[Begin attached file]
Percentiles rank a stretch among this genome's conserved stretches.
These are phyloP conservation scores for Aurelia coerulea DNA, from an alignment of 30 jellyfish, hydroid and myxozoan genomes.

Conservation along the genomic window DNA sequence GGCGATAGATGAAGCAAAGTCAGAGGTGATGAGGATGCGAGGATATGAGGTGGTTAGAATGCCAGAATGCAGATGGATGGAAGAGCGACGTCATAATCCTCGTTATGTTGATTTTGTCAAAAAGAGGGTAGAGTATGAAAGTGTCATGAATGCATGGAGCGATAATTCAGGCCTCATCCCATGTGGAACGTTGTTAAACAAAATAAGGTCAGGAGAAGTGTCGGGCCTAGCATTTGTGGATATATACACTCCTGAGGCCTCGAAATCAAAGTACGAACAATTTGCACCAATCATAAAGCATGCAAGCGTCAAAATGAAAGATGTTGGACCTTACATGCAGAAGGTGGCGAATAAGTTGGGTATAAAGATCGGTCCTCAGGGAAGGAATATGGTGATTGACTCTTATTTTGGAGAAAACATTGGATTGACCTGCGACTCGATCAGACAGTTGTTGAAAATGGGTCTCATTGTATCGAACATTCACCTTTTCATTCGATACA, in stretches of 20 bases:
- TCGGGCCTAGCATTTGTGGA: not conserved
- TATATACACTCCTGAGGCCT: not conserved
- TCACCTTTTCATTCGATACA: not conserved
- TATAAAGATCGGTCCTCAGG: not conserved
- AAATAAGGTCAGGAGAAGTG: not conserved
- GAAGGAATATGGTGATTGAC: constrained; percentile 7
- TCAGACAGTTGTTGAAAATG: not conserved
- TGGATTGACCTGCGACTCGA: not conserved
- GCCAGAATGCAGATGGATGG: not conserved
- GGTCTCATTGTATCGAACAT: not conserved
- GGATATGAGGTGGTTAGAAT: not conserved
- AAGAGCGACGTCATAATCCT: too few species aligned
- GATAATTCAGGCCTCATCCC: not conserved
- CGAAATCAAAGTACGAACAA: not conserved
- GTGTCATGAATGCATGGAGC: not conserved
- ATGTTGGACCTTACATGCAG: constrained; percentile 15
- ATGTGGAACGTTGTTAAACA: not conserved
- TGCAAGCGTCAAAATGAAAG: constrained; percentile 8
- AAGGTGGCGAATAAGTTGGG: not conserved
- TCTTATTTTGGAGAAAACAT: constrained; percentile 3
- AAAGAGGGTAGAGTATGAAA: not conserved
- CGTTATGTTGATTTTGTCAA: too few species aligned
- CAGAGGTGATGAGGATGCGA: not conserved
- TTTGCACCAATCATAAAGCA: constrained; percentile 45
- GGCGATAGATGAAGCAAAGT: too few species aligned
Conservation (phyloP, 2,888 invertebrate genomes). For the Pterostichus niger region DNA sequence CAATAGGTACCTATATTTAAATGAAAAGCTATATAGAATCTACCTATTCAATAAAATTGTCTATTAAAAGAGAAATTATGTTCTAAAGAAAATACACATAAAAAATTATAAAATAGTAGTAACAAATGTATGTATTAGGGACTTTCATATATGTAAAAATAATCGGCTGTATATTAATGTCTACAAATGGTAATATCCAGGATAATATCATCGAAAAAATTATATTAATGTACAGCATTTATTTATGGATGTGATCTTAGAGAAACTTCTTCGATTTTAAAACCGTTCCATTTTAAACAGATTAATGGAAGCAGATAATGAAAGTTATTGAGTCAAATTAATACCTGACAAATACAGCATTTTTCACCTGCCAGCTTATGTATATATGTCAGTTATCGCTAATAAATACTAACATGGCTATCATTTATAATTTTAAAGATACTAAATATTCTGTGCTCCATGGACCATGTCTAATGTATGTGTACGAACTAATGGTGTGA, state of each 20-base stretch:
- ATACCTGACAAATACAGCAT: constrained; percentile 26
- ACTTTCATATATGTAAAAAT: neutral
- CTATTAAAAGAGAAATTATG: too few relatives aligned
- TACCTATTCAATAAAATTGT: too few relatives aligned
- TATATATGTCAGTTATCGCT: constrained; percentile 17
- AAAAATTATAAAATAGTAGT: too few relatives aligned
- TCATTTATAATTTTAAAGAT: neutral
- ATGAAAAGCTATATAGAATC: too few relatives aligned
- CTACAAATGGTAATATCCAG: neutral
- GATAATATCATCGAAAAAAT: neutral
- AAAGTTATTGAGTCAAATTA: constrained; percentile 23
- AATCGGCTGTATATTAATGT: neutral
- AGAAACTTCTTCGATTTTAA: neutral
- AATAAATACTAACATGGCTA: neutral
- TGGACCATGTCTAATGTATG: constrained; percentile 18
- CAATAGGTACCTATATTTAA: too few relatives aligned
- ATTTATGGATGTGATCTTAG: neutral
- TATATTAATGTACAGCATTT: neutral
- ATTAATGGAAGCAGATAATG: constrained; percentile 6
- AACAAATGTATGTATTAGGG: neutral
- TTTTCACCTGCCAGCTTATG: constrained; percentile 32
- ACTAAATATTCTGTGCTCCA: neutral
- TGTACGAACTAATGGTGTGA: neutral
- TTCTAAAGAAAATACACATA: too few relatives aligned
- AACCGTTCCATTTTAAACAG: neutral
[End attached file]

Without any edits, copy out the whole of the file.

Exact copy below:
Percentiles rank a stretch among this genome's conserved stretches.
These are phyloP conservation scores for Aurelia coerulea DNA, from an alignment of 30 jellyfish, hydroid and myxozoan genomes.

Conservation along the genomic window DNA sequence GGCGATAGATGAAGCAAAGTCAGAGGTGATGAGGATGCGAGGATATGAGGTGGTTAGAATGCCAGAATGCAGATGGATGGAAGAGCGACGTCATAATCCTCGTTATGTTGATTTTGTCAAAAAGAGGGTAGAGTATGAAAGTGTCATGAATGCATGGAGCGATAATTCAGGCCTCATCCCATGTGGAACGTTGTTAAACAAAATAAGGTCAGGAGAAGTGTCGGGCCTAGCATTTGTGGATATATACACTCCTGAGGCCTCGAAATCAAAGTACGAACAATTTGCACCAATCATAAAGCATGCAAGCGTCAAAATGAAAGATGTTGGACCTTACATGCAGAAGGTGGCGAATAAGTTGGGTATAAAGATCGGTCCTCAGGGAAGGAATATGGTGATTGACTCTTATTTTGGAGAAAACATTGGATTGACCTGCGACTCGATCAGACAGTTGTTGAAAATGGGTCTCATTGTATCGAACATTCACCTTTTCATTCGATACA, in stretches of 20 bases:
- TCGGGCCTAGCATTTGTGGA: not conserved
- TATATACACTCCTGAGGCCT: not conserved
- TCACCTTTTCATTCGATACA: not conserved
- TATAAAGATCGGTCCTCAGG: not conserved
- AAATAAGGTCAGGAGAAGTG: not conserved
- GAAGGAATATGGTGATTGAC: constrained; percentile 7
- TCAGACAGTTGTTGAAAATG: not conserved
- TGGATTGACCTGCGACTCGA: not conserved
- GCCAGAATGCAGATGGATGG: not conserved
- GGTCTCATTGTATCGAACAT: not conserved
- GGATATGAGGTGGTTAGAAT: not conserved
- AAGAGCGACGTCATAATCCT: too few species aligned
- GATAATTCAGGCCTCATCCC: not conserved
- CGAAATCAAAGTACGAACAA: not conserved
- GTGTCATGAATGCATGGAGC: not conserved
- ATGTTGGACCTTACATGCAG: constrained; percentile 15
- ATGTGGAACGTTGTTAAACA: not conserved
- TGCAAGCGTCAAAATGAAAG: constrained; percentile 8
- AAGGTGGCGAATAAGTTGGG: not conserved
- TCTTATTTTGGAGAAAACAT: constrained; percentile 3
- AAAGAGGGTAGAGTATGAAA: not conserved
- CGTTATGTTGATTTTGTCAA: too few species aligned
- CAGAGGTGATGAGGATGCGA: not conserved
- TTTGCACCAATCATAAAGCA: constrained; percentile 45
- GGCGATAGATGAAGCAAAGT: too few species aligned
Conservation (phyloP, 2,888 invertebrate genomes). For the Pterostichus niger region DNA sequence CAATAGGTACCTATATTTAAATGAAAAGCTATATAGAATCTACCTATTCAATAAAATTGTCTATTAAAAGAGAAATTATGTTCTAAAGAAAATACACATAAAAAATTATAAAATAGTAGTAACAAATGTATGTATTAGGGACTTTCATATATGTAAAAATAATCGGCTGTATATTAATGTCTACAAATGGTAATATCCAGGATAATATCATCGAAAAAATTATATTAATGTACAGCATTTATTTATGGATGTGATCTTAGAGAAACTTCTTCGATTTTAAAACCGTTCCATTTTAAACAGATTAATGGAAGCAGATAATGAAAGTTATTGAGTCAAATTAATACCTGACAAATACAGCATTTTTCACCTGCCAGCTTATGTATATATGTCAGTTATCGCTAATAAATACTAACATGGCTATCATTTATAATTTTAAAGATACTAAATATTCTGTGCTCCATGGACCATGTCTAATGTATGTGTACGAACTAATGGTGTGA, state of each 20-base stretch:
- ATACCTGACAAATACAGCAT: constrained; percentile 26
- ACTTTCATATATGTAAAAAT: neutral
- CTATTAAAAGAGAAATTATG: too few relatives aligned
- TACCTATTCAATAAAATTGT: too few relatives aligned
- TATATATGTCAGTTATCGCT: constrained; percentile 17
- AAAAATTATAAAATAGTAGT: too few relatives aligned
- TCATTTATAATTTTAAAGAT: neutral
- ATGAAAAGCTATATAGAATC: too few relatives aligned
- CTACAAATGGTAATATCCAG: neutral
- GATAATATCATCGAAAAAAT: neutral
- AAAGTTATTGAGTCAAATTA: constrained; percentile 23
- AATCGGCTGTATATTAATGT: neutral
- AGAAACTTCTTCGATTTTAA: neutral
- AATAAATACTAACATGGCTA: neutral
- TGGACCATGTCTAATGTATG: constrained; percentile 18
- CAATAGGTACCTATATTTAA: too few relatives aligned
- ATTTATGGATGTGATCTTAG: neutral
- TATATTAATGTACAGCATTT: neutral
- ATTAATGGAAGCAGATAATG: constrained; percentile 6
- AACAAATGTATGTATTAGGG: neutral
- TTTTCACCTGCCAGCTTATG: constrained; percentile 32
- ACTAAATATTCTGTGCTCCA: neutral
- TGTACGAACTAATGGTGTGA: neutral
- TTCTAAAGAAAATACACATA: too few relatives aligned
- AACCGTTCCATTTTAAACAG: neutral